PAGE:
COLUMBIA — The city plans to spend nearly $1.3 million on two major sidewalk projects next year, using money from its Non-Motorized Transportation Grant from the federal government.
The first project would be a 5-foot sidewalk on the north side of West Broadway from Stadium Boulevard to Fairview Road. The council on Monday authorized the city to buy land necessary to construct the sidewalk, which will cost an estimated $545,000, according to a report to the council from Public Works Director John Glascock.
The location was chosen for the "volume of people" who use the area, chief engineer David Nichols said, adding that two apartment buildings and a church in the area generate much of the pedestrian traffic.
The second project is a proposed sidewalk/pedway on the north side of Stadium Boulevard between Providence Road and College Avenue. Glascock estimated in his report that the project would cost $726,000. The proposed pedway would be 8 feet wide, except between Maryland Avenue and Monk Drive, where it would expand to 10 feet. The expanded width would help to handle crowds on days when there are MU football games.
The council scheduled a public hearing on the pedway for its Sept. 21 meeting.
Nichols said the need to build retaining walls is one of the reasons the project will cost so much. GetAbout Columbia manager Ted Curtis said crews also will have to build the pedway at night because Stadium Boulevard is a major thoroughfare, and traffic would be lessened.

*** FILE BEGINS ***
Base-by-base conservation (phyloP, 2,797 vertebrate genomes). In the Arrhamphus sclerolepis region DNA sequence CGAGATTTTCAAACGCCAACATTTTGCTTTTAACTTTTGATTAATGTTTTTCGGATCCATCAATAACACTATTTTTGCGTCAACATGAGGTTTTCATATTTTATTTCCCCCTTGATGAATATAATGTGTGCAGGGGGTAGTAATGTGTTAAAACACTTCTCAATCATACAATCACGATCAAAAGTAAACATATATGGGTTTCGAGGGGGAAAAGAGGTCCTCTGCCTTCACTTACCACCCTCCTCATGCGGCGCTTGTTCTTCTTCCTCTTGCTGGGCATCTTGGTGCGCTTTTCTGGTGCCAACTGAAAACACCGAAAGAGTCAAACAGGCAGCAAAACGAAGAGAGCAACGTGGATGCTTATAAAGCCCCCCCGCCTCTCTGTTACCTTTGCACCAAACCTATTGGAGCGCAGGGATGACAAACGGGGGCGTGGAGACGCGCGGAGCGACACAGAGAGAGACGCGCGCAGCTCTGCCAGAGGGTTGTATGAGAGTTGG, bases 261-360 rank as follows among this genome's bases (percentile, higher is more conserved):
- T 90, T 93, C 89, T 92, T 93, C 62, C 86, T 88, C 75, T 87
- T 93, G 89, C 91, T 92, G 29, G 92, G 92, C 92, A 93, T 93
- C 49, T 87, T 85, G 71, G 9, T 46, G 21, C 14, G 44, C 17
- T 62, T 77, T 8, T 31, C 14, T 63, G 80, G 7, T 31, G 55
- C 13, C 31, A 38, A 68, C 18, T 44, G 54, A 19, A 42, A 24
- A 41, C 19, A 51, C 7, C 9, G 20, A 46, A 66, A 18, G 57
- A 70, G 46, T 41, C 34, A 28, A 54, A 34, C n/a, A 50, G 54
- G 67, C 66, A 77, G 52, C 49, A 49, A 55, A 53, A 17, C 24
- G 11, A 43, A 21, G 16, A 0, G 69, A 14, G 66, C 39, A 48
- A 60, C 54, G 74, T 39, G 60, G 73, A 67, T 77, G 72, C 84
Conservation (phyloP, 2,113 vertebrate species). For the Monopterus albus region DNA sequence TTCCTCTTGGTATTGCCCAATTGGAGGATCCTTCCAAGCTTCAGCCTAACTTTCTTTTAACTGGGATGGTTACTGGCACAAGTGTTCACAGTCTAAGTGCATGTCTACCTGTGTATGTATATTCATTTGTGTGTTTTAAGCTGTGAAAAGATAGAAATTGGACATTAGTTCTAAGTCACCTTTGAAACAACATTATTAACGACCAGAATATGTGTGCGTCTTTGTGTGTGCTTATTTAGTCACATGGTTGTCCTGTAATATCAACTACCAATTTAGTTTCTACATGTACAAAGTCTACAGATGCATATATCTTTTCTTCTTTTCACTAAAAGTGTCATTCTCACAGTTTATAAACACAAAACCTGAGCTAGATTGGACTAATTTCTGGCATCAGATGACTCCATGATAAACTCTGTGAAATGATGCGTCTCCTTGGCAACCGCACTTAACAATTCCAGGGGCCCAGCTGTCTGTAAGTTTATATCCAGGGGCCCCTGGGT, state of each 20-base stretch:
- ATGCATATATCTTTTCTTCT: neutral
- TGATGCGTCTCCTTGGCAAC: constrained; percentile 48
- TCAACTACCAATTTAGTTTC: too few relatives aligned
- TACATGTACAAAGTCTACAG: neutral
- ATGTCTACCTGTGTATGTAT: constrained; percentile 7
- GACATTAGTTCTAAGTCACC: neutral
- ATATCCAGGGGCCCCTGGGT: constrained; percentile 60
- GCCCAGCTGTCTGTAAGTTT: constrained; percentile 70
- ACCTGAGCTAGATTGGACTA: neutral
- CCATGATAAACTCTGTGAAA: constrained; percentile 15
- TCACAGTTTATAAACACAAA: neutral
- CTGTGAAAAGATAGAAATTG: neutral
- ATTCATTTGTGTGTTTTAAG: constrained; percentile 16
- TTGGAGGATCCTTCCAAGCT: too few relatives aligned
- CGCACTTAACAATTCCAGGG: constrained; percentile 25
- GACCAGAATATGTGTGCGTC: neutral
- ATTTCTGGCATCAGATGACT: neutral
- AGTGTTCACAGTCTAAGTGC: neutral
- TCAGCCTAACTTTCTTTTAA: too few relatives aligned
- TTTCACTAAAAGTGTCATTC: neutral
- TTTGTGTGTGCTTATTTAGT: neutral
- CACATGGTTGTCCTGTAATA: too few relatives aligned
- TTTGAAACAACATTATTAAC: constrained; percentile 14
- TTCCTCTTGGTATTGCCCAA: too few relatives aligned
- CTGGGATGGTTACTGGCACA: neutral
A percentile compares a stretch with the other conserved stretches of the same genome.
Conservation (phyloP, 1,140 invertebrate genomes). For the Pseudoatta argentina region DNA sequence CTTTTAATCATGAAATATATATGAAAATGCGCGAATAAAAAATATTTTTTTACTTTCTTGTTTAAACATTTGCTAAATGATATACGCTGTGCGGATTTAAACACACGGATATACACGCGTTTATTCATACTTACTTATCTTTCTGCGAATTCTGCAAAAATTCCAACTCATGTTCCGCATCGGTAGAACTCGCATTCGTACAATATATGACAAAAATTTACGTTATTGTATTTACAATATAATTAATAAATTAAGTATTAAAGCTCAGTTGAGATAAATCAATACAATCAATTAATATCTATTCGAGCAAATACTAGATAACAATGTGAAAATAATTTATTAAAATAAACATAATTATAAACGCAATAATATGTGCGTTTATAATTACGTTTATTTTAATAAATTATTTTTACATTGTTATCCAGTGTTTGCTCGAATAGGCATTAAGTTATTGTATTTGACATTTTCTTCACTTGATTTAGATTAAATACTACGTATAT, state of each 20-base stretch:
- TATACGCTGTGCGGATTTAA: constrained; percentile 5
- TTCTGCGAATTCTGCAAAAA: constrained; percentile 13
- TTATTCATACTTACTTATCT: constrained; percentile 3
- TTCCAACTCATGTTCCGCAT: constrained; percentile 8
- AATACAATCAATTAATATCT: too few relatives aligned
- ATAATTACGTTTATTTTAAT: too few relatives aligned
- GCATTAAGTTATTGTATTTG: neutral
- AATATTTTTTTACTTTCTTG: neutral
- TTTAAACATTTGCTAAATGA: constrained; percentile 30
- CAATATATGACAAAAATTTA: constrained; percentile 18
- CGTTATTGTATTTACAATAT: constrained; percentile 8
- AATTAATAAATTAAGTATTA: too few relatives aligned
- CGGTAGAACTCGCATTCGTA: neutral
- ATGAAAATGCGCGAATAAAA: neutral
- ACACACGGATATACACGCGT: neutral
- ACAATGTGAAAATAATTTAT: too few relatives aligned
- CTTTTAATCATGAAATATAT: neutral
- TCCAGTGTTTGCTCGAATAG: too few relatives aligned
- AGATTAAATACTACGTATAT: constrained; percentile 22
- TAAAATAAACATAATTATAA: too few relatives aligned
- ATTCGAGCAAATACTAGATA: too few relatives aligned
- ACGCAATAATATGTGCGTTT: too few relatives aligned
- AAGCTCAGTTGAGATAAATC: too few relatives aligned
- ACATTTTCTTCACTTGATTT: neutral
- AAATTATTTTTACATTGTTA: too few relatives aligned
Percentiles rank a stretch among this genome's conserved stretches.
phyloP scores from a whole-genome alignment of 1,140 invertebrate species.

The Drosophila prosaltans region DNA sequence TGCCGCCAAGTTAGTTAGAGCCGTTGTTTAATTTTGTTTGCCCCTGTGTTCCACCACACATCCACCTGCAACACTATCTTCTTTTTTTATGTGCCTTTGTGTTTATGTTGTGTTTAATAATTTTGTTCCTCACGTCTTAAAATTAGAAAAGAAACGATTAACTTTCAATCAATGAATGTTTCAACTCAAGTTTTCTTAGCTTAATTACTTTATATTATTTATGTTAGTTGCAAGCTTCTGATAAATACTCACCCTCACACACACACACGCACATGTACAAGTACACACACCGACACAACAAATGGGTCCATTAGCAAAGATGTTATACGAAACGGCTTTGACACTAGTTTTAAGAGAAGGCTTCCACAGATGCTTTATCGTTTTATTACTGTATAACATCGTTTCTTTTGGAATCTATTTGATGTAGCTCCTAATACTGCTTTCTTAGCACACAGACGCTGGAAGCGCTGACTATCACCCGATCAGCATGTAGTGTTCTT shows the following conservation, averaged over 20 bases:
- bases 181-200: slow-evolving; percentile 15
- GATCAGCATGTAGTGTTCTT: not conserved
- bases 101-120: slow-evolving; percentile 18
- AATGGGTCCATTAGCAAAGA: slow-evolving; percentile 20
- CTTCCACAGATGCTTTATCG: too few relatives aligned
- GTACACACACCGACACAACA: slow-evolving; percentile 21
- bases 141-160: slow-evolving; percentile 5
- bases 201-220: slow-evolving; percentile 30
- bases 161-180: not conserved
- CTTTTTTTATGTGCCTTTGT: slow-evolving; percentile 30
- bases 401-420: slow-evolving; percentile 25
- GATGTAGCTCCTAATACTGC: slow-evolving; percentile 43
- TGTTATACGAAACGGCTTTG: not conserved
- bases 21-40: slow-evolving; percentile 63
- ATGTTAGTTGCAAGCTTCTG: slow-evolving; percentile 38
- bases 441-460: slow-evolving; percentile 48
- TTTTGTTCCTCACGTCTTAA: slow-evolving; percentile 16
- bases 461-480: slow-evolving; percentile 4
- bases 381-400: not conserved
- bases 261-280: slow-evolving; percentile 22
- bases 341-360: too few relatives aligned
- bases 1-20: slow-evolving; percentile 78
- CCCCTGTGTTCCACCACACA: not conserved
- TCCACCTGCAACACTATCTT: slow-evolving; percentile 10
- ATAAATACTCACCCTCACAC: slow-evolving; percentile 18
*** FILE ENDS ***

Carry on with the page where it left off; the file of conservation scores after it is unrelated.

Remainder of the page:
The pedway, which Nichols preferred to call a "wide sidewalk," also would require improvements to a number of the intersections along its route, further adding to the cost.
The pedway would function as a "good connector" to other GetAbout projects around MU and would make it easier to walk to sporting events, Nichols said.
Work on both projects would begin sometime after December, Public Works spokeswoman Jill Stedem said.
Columbia is one of four cities to receive grants from the federal Non-Motorized Transportation Pilot Program. The program, run by the Federal Highway Administration, provides $22.5 million for cities "to
help build infrastructure and establish national standards for public
awareness and willingness to use active modes of transportation," according to getaboutcolumbia.com.